What a mess. Your septic system is almost surely illegal right - in all of the local sanitary codes I've seen you are not allowed to dispose of your septage nor septic effluent off of your property (onto a neighbor.)
You will want to relocate your septic tank and other components to be completely on your property as well as far enough from property boundaries and other site features to be code compliant.
(Mar 25, 2014) Tricia Williams said:
Can I place a rock garden over part of my leach field? I want to put it right in the center and then plant bermuda grass over the rest of the field, around the rock garden.
Yes and no. Yes if you're talking about light-weight stuff and no use of heavy equipment to set it in place and no deep-rooting plants.
Please see PLANTS & TREES OVER SEPTIC SYSTEMS at
June 30, 2014) Alison said:
We want to create a sports area for the grandkids when they visit and the flattest and most unused area of our property is over the septic field. Could we add more topsoil, turf it and then use it for games such as badminton, croquet, bocce, horseshoes and golf putting? Obviously we would not dig any holes within the field itself and use would be infrequent.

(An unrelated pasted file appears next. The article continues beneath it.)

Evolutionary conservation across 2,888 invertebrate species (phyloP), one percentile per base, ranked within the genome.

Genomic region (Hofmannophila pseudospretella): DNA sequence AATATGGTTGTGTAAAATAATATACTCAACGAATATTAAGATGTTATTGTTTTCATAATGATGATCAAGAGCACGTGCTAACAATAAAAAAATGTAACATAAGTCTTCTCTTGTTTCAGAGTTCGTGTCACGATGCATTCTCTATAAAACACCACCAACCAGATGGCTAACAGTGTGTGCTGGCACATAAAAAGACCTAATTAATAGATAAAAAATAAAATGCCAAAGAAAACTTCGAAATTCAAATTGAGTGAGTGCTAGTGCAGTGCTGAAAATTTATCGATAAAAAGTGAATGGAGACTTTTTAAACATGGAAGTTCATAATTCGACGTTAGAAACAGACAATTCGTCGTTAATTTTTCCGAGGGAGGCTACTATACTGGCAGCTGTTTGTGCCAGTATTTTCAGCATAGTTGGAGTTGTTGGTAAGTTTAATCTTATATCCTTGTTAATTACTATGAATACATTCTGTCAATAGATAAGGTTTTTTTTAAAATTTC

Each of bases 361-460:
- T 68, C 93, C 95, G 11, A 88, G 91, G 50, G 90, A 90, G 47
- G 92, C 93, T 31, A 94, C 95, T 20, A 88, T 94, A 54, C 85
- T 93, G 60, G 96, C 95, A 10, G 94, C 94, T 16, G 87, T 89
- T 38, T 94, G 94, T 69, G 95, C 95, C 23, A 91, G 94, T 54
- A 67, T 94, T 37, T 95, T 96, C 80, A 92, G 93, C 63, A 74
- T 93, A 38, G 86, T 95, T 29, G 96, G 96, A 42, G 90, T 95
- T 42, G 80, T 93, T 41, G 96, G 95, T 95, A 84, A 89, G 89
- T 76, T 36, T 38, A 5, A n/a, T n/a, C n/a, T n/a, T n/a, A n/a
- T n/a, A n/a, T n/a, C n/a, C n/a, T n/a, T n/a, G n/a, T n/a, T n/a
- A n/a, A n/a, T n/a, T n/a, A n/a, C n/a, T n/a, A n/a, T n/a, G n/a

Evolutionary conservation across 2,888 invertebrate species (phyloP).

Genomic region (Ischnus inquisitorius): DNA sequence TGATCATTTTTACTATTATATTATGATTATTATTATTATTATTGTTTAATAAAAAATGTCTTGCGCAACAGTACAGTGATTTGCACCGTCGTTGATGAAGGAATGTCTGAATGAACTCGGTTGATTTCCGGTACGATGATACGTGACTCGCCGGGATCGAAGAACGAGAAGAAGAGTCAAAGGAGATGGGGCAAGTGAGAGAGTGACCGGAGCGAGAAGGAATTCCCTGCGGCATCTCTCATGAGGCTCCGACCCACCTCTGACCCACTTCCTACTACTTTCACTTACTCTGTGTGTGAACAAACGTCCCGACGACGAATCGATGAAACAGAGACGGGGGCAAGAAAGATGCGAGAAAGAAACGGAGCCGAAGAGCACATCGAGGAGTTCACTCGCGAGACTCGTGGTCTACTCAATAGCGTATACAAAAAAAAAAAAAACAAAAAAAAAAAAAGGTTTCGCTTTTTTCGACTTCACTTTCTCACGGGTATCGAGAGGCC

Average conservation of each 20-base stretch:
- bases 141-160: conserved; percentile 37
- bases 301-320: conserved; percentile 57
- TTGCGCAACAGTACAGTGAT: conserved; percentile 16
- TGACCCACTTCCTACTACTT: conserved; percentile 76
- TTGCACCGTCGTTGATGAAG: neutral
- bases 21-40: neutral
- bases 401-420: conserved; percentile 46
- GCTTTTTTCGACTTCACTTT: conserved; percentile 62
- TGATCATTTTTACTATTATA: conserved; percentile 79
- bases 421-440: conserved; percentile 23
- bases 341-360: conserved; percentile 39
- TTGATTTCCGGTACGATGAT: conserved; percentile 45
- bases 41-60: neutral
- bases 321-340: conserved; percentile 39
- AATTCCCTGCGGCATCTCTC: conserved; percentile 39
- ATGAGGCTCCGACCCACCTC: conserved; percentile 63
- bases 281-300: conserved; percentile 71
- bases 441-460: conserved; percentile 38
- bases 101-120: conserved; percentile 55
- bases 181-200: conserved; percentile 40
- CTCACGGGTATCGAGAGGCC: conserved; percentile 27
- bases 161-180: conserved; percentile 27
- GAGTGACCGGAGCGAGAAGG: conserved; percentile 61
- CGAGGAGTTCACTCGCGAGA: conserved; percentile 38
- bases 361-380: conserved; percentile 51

In my OPINION, normal human foot traffic over a working (not leaking, not unsanitary) septic drainfield should not damage it.
BUT the construction of a play area over a septic field by using equipment that might compress or disturb soil or break a buried pipe risks costly damage
AND adding topsoil can seriously interfere with proper drainfield operation by reducing the oxygen level in the soil below, thus reducing the level of aerobic bacterial treatment, thus leading to discharge of contaminants to the environment. Adding topsoil also can reduce the disposal of water in the effluent dispersal system via evaporation.
(July 21, 2014) Steve said:
Could I erect a building on posts above our field bed knowing exactly where the lines are and placing the posts to avoid them?
(July 23, 2014) (mod) said:
You might be OK with the posts if you stop there.